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Offering commentary and analysis from Washington, Oregon, and Idaho, The Cascadia Advocate is the Northwest Progressive Institute's unconventional perspective on world, national, and local politics.

Tuesday, April 30th, 2013

Ed Markey, Gabriel Gomez have early leads in Massachusetts’ U.S. Senate special primary

Vot­ing in Mass­a­chu­setts’ spe­cial elec­tion to deter­mine who will rep­re­sent the Demo­c­ra­t­ic and Repub­li­can par­ties in the race to suc­ceed Sen­a­tor John Ker­ry has end­ed, and the results are begin­ning to trick­le in.

As of just before 5:45 PM Pacif­ic, with around one-fourth of precincts report­ing, U.S. Rep­re­sen­ta­tive Ed Markey and for­mer Navy SEAL Gabriel Gomez led their respec­tive chal­lengers for the Demo­c­ra­t­ic and Repub­li­can nom­i­na­tions. Each had been con­sid­ered his par­ty’s fron­trun­ner, so these results aren’t too surprising.

Here are the numbers:

MA-Sen­ate — Demo­c­ra­t­ic Spe­cial Primary
April 30, 2013 — Results as of 05:41PM Pacific
56 of 2172 Precincts Report­ing — 26%

Ed Markey: 58% (74,623 votes)
Stephen Lynch: 42% (53,766 votes)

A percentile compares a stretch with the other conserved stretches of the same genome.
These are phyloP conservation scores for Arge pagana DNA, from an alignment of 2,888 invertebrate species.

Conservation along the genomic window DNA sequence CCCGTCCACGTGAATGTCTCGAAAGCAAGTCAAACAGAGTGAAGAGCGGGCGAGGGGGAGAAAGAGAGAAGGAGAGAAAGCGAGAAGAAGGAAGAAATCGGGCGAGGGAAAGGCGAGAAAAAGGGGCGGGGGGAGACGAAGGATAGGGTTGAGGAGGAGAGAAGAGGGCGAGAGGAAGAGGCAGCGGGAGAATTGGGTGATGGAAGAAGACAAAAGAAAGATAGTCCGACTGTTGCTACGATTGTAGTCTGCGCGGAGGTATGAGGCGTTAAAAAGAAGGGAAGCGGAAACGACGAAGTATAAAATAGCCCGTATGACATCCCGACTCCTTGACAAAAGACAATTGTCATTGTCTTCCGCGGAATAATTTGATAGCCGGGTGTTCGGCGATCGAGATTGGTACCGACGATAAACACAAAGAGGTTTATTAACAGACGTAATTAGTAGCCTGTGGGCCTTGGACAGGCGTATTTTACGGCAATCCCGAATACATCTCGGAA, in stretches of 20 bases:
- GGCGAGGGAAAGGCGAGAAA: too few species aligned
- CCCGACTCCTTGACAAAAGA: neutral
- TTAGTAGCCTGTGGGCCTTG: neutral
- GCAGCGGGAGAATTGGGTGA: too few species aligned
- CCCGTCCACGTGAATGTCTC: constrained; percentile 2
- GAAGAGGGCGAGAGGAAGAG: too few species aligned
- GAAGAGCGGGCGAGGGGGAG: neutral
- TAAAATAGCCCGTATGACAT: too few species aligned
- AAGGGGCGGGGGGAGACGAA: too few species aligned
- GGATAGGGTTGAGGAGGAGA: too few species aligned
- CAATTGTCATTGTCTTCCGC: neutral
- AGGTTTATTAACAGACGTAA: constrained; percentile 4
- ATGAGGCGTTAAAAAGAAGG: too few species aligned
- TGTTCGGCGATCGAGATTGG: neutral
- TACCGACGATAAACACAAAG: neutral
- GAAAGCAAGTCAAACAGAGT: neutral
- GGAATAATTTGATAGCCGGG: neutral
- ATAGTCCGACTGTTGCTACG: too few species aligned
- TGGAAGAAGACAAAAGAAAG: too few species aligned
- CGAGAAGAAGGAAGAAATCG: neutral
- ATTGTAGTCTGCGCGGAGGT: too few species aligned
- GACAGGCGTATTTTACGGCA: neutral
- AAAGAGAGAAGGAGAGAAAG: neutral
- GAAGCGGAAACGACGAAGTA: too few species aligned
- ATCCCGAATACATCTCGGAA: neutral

MA-Sen­ate — Repub­li­can Spe­cial Primary
April 30th, 2013 — Results as of 05:42PM Pacific
538 of 2172 Precincts Report­ing — 25%

Gabriel Gomez: 52% (26,782 votes)
Mike Sul­li­van: 35% (18,056 votes)
Dan Winslow: 13% (6,652 votes)

Results are com­ing in at a steady pace, so it’s like­ly these num­bers will be out­dat­ed by the time many NPI Advo­cate read­ers see this post.

How­ev­er, it’s always nice to have a snapshot.

Ed Markey’s lead stood at 61% ear­li­er when few­er votes had been tal­lied and report­ed. It has since shrunk, but not by that much. Gomez has been in the low fifties for a while. His clos­est chal­lenger is Mike Sul­li­van, but he’s pulling in enough votes that third-place fin­ish­er Dan Winslow can’t be called a spoiler.

Democ­rats Ed Markey and Stephen Lynch, as many read­ers may know, are both mem­bers of Mass­a­chu­setts’ U.S. House del­e­ga­tion. Markey is con­sid­ered to be more pro­gres­sive and has a stronger vot­ing record, accord­ing to ProgressivePunch.

The Boston Globe report­ed that turnout for this elec­tion was fair­ly low, with polling places not see­ing much activ­i­ty. Elec­tion fatigue may be par­ty to blame — last year’s elec­tions dom­i­nat­ed air­waves and mail­box­es for a pret­ty long time.

UPDATE, 6:20 PM: The Asso­ci­at­ed Press and major news out­lets are pro­ject­ing that Markey and Gomez are the win­ners of their respec­tive pri­maries. With more than 70% of bal­lots now count­ed, it’s evi­dent that their oppo­nents aren’t going to close the gap. It will be Markey vs. Gomez from now until June 25th.

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One Comment

  1. Gomez should not be under­es­ti­mat­ed. Markey needs to work hard so he can avoid the fate of Martha Coakley.

    # by Kate Dircksen :: May 8th, 2013 at 10:03 AM
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